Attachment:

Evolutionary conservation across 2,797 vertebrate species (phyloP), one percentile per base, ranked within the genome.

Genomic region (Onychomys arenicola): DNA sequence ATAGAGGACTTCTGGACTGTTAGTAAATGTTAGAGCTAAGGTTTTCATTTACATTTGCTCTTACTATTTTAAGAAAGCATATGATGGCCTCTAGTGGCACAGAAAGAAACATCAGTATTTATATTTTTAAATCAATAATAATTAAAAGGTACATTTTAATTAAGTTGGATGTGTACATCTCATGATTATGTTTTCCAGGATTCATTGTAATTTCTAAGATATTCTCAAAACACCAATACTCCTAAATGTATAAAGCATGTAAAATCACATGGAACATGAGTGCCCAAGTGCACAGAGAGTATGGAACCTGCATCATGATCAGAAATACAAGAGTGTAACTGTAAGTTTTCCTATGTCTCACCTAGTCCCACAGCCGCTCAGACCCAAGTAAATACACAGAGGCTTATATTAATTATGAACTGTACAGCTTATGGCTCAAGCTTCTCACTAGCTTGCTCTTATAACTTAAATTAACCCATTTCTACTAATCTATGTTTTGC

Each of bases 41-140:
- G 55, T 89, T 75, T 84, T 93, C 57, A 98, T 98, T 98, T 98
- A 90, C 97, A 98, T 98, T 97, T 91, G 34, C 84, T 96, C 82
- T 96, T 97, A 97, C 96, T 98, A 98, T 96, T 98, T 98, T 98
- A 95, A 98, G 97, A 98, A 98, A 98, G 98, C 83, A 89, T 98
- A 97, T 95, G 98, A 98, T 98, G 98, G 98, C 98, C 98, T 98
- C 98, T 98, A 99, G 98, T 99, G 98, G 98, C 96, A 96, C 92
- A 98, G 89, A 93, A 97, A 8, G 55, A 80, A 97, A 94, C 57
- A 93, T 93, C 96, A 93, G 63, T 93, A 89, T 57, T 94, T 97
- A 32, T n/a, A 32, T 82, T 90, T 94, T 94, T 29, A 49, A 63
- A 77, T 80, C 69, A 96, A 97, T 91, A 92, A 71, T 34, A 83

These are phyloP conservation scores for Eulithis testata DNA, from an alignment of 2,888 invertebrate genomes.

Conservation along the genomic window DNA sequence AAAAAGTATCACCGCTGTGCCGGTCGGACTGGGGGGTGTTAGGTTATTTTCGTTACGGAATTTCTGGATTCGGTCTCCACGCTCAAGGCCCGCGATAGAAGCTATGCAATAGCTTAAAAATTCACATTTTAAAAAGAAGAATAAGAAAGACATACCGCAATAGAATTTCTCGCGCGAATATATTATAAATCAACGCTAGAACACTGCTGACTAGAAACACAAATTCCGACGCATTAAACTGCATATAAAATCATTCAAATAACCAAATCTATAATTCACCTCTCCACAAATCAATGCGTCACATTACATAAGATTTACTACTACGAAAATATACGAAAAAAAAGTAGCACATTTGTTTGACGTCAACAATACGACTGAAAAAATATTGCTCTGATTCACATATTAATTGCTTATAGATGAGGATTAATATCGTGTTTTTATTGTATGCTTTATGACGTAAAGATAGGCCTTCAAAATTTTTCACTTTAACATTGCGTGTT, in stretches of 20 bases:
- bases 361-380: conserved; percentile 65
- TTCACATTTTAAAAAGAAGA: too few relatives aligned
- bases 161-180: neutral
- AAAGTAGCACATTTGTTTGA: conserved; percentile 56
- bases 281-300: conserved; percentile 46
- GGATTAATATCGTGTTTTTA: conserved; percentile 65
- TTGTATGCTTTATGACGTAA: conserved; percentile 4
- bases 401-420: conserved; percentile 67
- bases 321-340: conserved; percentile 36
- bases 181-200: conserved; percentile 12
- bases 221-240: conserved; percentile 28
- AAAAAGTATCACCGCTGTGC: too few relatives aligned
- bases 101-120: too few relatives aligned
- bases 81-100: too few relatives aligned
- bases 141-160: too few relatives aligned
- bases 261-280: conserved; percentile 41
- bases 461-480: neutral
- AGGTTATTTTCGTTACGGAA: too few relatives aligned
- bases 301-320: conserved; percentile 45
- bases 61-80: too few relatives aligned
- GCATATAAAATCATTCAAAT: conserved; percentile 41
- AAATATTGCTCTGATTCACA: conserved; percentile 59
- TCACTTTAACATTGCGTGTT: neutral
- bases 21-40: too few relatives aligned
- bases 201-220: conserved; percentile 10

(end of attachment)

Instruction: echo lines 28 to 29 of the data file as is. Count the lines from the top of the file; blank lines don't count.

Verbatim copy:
- bases 101-120: too few relatives aligned
- bases 81-100: too few relatives aligned